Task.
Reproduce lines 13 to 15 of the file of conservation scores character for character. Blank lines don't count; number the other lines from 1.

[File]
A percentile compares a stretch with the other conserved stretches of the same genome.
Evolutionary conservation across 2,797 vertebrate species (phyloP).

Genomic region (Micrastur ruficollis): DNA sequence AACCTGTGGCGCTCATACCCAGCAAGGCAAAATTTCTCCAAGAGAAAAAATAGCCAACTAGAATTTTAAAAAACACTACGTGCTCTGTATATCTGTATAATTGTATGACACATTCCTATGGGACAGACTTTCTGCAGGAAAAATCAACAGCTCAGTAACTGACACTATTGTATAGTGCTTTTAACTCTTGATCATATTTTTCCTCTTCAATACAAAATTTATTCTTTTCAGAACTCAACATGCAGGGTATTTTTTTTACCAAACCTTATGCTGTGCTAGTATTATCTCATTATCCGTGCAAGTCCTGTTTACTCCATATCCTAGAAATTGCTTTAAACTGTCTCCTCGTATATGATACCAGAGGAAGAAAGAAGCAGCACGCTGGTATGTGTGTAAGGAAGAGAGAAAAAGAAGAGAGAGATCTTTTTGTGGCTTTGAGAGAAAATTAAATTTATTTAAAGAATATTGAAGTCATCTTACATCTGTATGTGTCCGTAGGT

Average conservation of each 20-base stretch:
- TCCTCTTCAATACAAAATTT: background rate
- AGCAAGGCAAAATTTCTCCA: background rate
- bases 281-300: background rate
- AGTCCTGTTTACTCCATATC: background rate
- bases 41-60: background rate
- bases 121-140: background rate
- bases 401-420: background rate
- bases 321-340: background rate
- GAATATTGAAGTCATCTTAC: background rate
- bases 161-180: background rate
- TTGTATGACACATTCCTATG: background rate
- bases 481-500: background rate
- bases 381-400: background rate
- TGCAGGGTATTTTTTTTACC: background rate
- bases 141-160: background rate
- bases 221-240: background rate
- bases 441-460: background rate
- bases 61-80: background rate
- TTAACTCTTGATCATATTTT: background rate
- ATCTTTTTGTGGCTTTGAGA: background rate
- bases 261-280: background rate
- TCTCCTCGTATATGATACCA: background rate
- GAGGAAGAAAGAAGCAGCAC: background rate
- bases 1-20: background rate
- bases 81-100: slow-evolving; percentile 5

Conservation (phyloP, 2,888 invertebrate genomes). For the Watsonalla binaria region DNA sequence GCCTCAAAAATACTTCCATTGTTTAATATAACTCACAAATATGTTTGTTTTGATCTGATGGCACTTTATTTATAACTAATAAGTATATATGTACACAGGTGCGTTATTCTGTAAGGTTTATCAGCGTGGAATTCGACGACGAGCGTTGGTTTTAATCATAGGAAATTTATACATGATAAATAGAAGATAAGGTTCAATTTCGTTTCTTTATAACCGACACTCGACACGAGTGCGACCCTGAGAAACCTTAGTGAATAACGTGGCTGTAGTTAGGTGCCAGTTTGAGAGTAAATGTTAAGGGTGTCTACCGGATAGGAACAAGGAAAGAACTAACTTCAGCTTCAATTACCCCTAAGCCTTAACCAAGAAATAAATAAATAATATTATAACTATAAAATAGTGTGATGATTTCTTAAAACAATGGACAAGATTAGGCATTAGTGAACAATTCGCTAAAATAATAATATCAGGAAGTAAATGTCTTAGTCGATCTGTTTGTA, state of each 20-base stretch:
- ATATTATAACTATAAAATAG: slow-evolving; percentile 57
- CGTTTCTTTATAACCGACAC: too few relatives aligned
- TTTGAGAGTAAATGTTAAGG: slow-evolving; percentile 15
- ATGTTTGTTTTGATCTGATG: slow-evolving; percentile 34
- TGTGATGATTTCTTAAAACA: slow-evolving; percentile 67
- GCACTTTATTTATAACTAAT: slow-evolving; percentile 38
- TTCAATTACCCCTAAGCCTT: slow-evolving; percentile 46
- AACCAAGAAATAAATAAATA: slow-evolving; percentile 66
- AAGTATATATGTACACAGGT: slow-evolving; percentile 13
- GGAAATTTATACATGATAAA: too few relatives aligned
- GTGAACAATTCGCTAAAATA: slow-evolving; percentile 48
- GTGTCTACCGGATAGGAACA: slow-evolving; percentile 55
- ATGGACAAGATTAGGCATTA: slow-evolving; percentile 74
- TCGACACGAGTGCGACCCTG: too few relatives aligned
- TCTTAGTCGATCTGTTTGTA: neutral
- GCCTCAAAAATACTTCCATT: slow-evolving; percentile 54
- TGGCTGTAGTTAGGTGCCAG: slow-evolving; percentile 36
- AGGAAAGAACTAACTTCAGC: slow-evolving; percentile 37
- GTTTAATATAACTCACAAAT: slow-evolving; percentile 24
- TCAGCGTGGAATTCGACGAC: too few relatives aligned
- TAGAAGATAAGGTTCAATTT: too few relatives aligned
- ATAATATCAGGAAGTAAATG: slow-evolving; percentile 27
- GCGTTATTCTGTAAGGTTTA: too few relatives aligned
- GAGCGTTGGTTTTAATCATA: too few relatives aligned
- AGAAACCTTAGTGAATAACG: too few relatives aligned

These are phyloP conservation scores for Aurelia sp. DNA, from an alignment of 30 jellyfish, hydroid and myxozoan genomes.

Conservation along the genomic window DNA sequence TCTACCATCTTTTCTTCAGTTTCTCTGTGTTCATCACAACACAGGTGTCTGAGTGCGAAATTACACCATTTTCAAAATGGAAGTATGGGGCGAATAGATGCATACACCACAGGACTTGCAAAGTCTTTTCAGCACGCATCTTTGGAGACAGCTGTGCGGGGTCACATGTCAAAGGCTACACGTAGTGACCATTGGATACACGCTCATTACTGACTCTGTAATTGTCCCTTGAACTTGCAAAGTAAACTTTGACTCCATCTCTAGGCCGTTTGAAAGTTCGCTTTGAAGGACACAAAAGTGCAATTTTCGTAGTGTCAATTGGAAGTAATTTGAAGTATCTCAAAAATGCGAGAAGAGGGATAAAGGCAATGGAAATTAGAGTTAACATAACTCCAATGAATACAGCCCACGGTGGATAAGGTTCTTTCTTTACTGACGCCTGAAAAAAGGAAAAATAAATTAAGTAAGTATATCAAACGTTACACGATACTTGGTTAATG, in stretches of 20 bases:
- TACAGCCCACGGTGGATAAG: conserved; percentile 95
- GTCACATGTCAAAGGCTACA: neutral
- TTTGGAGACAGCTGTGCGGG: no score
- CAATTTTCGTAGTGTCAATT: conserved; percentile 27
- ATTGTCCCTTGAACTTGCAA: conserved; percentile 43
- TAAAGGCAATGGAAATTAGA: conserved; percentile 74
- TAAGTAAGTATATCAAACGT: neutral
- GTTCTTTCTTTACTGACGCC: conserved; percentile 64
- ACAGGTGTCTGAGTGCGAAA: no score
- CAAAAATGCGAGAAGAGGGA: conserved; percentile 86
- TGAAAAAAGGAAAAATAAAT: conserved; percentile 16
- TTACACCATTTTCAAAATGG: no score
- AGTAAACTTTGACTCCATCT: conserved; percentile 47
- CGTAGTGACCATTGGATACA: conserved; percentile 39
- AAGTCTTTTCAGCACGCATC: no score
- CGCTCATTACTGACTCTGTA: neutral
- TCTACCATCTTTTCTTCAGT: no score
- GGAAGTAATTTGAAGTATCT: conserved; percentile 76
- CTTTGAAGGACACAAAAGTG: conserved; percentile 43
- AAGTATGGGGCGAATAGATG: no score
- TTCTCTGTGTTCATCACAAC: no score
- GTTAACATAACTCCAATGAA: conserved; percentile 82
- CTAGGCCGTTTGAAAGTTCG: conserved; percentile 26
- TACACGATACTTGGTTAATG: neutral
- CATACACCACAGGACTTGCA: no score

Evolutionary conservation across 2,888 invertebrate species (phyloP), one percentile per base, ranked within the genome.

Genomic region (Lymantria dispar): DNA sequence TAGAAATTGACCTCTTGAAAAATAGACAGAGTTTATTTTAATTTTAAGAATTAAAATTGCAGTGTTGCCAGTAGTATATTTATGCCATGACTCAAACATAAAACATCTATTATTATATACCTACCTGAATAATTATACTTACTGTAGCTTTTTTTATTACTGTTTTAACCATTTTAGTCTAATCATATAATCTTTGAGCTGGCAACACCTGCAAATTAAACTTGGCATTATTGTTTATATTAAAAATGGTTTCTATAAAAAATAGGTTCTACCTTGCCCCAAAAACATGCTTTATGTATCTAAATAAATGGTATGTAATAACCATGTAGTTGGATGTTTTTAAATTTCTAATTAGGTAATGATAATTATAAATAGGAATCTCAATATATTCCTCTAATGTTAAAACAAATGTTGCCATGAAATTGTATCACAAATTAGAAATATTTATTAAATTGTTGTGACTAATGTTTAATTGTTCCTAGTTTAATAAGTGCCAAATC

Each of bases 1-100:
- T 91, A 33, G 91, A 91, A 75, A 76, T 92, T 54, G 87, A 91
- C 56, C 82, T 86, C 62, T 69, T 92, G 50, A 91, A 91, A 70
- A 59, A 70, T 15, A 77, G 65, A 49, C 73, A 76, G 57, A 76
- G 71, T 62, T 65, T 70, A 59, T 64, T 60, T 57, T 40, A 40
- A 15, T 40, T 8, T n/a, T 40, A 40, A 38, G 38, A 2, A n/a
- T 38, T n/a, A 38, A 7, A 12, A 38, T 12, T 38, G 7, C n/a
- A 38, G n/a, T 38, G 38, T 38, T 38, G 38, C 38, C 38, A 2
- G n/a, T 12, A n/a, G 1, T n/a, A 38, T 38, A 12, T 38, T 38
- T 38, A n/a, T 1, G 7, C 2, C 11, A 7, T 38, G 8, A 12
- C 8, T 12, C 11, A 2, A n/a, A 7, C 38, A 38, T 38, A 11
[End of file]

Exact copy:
- GAATATTGAAGTCATCTTAC: background rate
- bases 161-180: background rate
- TTGTATGACACATTCCTATG: background rate